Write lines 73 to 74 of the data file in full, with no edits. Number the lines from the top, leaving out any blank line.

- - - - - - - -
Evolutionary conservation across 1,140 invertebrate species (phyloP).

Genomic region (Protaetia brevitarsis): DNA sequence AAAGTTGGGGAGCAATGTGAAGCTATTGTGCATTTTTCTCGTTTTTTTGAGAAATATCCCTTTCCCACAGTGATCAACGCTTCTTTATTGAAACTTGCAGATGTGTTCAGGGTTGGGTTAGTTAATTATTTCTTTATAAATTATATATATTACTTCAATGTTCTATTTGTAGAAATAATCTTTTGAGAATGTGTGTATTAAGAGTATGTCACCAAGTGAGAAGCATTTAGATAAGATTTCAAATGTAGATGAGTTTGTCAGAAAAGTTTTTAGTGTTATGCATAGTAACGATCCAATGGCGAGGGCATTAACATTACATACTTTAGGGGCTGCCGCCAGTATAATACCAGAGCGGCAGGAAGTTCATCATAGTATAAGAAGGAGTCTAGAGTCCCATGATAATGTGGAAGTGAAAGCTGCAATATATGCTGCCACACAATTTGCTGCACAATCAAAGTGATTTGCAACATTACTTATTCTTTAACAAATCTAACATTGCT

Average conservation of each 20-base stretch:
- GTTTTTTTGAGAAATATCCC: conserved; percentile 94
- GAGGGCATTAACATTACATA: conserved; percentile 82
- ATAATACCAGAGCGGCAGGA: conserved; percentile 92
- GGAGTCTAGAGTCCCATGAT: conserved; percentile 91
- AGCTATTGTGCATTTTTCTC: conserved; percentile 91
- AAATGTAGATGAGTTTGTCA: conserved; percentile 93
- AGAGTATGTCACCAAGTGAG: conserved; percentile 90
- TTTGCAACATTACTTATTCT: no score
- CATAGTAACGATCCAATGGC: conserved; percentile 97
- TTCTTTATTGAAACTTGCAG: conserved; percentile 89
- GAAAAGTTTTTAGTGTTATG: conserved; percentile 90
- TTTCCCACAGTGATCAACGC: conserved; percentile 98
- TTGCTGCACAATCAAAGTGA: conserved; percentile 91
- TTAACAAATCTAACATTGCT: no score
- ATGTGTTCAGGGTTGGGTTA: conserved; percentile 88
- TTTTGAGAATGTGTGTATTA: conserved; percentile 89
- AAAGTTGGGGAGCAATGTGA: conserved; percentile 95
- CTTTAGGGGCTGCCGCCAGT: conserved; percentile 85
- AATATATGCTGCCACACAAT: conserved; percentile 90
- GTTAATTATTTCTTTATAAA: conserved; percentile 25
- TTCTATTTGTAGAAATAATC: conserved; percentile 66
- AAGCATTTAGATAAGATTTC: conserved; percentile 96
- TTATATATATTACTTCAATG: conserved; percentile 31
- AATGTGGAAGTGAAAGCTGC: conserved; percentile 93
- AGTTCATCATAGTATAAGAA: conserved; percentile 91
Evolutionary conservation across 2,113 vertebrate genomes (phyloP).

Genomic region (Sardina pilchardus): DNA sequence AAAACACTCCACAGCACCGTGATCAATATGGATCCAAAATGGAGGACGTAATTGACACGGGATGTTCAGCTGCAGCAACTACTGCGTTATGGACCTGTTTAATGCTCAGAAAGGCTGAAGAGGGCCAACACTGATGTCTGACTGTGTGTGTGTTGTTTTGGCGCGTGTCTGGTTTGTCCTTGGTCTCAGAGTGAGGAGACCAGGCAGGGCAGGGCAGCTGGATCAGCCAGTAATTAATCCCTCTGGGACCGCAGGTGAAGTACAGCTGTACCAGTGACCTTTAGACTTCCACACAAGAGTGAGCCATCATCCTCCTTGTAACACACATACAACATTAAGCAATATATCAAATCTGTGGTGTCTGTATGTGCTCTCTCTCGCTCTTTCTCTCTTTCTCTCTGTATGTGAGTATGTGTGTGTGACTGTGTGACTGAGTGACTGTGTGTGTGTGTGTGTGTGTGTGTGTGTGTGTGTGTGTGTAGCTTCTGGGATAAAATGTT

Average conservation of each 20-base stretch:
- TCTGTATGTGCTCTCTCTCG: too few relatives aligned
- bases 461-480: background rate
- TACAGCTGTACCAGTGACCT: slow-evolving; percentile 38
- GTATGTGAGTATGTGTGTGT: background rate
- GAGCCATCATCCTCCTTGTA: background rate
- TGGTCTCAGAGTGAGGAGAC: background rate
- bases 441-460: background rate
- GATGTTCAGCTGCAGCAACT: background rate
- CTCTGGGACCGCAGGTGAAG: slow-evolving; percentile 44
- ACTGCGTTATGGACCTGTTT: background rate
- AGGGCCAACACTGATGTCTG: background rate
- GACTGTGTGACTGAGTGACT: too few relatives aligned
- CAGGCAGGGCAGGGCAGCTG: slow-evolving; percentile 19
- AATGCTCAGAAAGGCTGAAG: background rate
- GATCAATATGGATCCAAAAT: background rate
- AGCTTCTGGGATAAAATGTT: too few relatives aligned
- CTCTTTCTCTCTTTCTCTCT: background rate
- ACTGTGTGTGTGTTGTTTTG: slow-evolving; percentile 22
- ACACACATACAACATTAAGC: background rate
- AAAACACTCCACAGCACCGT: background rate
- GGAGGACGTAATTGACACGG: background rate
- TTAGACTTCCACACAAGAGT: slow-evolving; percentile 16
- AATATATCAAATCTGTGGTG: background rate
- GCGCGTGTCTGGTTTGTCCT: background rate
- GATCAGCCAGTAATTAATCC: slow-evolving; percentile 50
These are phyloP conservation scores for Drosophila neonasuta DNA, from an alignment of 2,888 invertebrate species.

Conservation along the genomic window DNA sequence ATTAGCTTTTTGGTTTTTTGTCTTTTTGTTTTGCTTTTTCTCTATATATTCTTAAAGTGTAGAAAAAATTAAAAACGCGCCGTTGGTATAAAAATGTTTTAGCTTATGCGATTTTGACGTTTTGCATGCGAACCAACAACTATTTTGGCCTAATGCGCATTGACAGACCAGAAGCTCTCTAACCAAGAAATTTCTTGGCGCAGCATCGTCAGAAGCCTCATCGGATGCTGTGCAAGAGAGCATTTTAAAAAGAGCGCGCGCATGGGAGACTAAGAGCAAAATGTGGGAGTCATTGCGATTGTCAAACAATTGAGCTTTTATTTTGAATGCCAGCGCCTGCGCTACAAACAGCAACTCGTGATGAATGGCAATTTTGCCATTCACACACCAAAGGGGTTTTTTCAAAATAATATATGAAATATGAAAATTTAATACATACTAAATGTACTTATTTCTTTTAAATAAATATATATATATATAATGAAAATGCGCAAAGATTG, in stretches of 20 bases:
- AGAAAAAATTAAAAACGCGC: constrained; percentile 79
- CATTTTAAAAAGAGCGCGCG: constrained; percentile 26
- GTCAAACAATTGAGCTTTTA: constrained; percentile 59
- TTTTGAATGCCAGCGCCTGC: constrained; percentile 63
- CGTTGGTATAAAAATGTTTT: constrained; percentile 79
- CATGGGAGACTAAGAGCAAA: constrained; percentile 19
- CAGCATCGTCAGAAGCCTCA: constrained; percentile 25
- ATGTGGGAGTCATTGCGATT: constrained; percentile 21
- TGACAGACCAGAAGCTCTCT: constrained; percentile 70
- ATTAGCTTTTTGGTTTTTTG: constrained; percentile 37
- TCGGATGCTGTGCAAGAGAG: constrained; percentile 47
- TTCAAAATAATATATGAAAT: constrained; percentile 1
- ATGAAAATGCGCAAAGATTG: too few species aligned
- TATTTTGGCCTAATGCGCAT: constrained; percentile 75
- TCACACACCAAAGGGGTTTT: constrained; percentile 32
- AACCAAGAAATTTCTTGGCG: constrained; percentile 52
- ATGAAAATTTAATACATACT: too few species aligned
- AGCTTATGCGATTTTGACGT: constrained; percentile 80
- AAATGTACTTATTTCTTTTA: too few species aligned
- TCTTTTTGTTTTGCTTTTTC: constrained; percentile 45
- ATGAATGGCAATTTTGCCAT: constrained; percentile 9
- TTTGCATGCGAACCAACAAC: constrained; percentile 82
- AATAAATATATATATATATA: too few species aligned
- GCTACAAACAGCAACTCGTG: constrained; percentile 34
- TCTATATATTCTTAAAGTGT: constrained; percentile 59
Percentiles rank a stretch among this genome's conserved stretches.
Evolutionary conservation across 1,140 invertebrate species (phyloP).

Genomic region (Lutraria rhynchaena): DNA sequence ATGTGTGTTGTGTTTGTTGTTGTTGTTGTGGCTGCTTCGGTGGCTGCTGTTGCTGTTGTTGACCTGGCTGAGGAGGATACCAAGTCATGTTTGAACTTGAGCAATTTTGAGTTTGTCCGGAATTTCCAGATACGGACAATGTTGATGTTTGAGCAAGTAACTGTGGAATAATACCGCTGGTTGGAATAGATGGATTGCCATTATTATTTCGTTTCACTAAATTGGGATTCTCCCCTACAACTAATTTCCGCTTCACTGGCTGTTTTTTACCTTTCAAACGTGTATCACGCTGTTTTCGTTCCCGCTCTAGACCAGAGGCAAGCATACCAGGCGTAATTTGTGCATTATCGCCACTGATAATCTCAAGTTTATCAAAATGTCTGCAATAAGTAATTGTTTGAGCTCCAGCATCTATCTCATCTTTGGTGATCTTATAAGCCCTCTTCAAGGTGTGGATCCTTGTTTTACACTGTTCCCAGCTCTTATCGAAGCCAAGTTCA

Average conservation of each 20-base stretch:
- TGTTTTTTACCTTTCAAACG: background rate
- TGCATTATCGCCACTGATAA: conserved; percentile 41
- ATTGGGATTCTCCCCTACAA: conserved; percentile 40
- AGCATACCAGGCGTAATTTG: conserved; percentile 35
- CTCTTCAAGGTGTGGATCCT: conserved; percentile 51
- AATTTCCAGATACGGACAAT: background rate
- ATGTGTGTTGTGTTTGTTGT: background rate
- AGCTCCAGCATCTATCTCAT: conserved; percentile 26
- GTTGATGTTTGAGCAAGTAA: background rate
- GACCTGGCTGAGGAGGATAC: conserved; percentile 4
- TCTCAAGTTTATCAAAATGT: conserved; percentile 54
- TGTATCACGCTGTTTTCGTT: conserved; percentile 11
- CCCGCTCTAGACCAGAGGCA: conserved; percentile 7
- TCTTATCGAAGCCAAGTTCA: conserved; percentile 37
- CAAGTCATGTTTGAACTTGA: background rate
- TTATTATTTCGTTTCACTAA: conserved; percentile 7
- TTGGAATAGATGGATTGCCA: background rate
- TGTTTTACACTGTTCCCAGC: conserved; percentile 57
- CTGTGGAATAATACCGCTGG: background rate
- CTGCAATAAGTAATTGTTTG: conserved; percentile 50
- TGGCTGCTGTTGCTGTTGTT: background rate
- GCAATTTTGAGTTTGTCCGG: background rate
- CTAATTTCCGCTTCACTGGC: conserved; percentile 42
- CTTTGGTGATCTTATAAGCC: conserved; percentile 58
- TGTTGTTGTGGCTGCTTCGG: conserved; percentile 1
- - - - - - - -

- TCACACACCAAAGGGGTTTT: constrained; percentile 32
- AACCAAGAAATTTCTTGGCG: constrained; percentile 52